Preserved grip selection planning in chronic unilateral upper extremity amputees

Benjamin A. Philip, Scott H. Frey

Research output: Contribution to journalArticlepeer-review

12 Scopus citations


Upper limb amputees receive no proprioceptive or visual sensory feedback about their absent hand. In this study, we asked whether chronic amputees nevertheless retain the ability to accurately plan gripping movements. Fourteen patients and matched controls performed two grip selection tasks: overt grip selection (OGS), in which they used their intact hand to grasp an object that appeared in different orientations using the most natural (under- or overhand) precision grip, and prospective grip selection (PGS), in which they selected the most natural grip for either hand without moving. We evaluated planning accuracy by comparing concordance between grip preferences expressed in PGS vs. OGS for the intact hand and PGS vs. the inverse of OGS responses for the affected hand. Overall, amputees showed no deficits in the accuracy of grip selection planning based on either hand and a consistent preference for less awkward hand postures. We found no evidence for a speed-accuracy tradeoff. Furthermore, selection accuracy did not depend on phantom mobility, phantom limb pain, time since amputation, or the residual limb's shoulder posture. Our findings demonstrate that unilateral upper limb amputees retain the ability to plan movements based on the biomechanics of their affected hand even many years after limb loss. This unimpaired representation may stem from persistent higher-level activity-independent internal representations or may be sustained by sensory feedback from the intact hand.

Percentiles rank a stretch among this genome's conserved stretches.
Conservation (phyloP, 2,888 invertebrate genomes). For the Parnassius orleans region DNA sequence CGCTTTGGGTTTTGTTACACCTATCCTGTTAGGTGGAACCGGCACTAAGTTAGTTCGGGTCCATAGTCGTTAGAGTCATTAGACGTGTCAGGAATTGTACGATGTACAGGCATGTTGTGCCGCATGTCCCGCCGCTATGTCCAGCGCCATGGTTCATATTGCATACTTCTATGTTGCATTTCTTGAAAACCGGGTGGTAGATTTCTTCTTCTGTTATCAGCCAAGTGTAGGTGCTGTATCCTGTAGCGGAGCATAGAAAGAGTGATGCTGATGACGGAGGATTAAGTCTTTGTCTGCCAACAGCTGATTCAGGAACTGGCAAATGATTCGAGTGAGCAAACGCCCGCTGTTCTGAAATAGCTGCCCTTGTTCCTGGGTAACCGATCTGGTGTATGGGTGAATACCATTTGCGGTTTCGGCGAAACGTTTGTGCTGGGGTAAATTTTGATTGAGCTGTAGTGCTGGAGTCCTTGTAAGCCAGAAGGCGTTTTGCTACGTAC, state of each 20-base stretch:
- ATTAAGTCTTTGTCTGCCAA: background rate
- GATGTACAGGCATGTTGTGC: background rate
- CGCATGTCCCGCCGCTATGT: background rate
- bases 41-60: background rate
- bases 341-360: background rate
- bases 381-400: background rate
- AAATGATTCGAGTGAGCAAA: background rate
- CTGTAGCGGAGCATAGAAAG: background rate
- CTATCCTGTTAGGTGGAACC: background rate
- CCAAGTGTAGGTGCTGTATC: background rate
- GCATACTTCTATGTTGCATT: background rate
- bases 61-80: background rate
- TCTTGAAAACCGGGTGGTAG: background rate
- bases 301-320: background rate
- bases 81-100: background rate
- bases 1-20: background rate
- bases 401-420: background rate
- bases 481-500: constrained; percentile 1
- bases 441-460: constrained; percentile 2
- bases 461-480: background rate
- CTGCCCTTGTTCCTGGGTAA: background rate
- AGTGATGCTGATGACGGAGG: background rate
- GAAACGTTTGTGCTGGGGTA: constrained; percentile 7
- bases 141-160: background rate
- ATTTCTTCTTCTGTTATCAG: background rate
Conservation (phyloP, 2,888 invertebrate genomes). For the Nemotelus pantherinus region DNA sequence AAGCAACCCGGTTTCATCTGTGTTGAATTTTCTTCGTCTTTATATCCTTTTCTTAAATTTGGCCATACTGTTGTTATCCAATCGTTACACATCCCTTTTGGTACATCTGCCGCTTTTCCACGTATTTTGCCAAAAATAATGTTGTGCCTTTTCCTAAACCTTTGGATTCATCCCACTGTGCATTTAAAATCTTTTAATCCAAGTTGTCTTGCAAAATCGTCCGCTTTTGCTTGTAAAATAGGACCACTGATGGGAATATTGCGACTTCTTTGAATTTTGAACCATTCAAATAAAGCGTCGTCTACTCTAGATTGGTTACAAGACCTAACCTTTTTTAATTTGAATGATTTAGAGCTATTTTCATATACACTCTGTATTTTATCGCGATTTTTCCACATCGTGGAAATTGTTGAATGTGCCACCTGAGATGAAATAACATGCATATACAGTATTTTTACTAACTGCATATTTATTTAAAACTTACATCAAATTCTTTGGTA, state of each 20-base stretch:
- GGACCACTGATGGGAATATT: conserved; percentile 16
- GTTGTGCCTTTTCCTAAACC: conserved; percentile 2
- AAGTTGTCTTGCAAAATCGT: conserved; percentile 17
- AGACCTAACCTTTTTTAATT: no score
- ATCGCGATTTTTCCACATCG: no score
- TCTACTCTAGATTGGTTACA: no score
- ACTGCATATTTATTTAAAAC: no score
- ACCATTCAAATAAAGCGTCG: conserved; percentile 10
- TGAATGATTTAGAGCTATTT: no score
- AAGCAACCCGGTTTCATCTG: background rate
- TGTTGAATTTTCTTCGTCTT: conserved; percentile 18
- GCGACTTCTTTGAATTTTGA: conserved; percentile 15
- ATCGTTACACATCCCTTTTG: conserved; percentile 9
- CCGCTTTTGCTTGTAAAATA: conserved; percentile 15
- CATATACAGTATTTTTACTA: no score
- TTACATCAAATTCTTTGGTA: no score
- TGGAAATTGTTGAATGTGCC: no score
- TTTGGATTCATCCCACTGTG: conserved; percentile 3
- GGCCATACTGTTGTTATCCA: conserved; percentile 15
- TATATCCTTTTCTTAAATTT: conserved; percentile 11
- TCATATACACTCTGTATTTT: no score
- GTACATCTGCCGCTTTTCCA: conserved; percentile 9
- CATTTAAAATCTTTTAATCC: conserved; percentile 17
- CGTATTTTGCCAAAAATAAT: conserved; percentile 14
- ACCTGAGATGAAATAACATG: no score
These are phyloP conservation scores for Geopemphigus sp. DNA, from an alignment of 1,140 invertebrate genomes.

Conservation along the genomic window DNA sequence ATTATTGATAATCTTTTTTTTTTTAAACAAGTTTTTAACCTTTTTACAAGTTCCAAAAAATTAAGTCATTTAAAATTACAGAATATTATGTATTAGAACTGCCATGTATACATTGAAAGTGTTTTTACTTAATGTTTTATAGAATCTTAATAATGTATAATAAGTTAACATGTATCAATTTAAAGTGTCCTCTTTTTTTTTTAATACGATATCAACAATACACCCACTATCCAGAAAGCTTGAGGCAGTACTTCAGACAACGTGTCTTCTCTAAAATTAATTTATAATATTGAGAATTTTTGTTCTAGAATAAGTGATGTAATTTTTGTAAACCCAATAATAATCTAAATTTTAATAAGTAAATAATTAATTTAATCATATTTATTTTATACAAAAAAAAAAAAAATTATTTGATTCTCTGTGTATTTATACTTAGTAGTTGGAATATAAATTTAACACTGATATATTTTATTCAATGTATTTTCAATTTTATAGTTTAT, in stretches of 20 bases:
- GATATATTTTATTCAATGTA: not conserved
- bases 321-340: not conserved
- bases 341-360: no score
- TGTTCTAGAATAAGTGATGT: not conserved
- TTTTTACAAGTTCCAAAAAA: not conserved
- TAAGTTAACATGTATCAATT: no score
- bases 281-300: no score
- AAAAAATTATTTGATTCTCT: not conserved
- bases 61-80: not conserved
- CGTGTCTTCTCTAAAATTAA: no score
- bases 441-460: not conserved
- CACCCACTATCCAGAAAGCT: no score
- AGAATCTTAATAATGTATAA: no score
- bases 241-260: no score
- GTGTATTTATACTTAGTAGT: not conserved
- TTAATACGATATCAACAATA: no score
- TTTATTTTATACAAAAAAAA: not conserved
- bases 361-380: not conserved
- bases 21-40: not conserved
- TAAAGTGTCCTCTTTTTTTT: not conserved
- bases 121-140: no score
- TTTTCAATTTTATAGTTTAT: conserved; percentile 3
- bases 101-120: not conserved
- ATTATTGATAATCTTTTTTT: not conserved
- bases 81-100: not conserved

Original languageEnglish
Pages (from-to)437-452
Number of pages16
JournalExperimental Brain Research
Issue number3
StatePublished - Oct 2011


  • Amputation
  • Deafferentation
  • Grip selection
  • Human
  • Movement planning
  • Upper limb


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